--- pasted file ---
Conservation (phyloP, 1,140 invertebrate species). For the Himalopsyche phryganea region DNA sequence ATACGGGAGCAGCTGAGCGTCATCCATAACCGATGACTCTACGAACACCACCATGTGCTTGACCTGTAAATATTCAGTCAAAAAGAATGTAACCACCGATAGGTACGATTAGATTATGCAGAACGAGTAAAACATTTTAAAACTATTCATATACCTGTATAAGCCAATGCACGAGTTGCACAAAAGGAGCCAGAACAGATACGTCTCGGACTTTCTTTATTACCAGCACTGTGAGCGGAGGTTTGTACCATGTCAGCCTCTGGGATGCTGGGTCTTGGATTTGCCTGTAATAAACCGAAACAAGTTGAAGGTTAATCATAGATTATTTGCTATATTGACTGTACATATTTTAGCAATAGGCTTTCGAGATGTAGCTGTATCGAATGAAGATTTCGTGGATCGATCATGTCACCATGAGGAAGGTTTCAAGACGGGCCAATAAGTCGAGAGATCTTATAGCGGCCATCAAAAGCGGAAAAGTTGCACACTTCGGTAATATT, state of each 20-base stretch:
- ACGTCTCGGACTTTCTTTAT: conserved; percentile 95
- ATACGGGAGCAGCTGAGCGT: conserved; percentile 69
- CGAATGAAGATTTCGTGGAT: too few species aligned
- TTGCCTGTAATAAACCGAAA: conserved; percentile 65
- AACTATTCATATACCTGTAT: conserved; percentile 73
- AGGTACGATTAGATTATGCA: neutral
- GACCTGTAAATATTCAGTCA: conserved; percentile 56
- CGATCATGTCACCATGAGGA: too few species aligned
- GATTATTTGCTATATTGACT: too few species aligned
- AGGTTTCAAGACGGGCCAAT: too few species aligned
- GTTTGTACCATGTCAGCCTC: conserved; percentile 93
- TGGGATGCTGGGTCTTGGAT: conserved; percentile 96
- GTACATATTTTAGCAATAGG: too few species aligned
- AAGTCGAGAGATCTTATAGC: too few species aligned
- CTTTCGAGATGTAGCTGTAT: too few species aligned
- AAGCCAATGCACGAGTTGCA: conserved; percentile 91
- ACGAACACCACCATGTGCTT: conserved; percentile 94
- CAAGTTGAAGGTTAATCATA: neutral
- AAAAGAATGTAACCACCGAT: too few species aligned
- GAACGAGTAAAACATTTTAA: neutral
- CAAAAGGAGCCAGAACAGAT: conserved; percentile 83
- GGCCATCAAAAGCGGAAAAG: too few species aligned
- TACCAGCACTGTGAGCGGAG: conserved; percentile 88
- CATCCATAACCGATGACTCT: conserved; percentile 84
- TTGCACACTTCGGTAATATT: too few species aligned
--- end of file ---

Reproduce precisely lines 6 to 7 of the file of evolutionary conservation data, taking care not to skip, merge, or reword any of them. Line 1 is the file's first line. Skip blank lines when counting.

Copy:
- AACTATTCATATACCTGTAT: conserved; percentile 73
- AGGTACGATTAGATTATGCA: neutral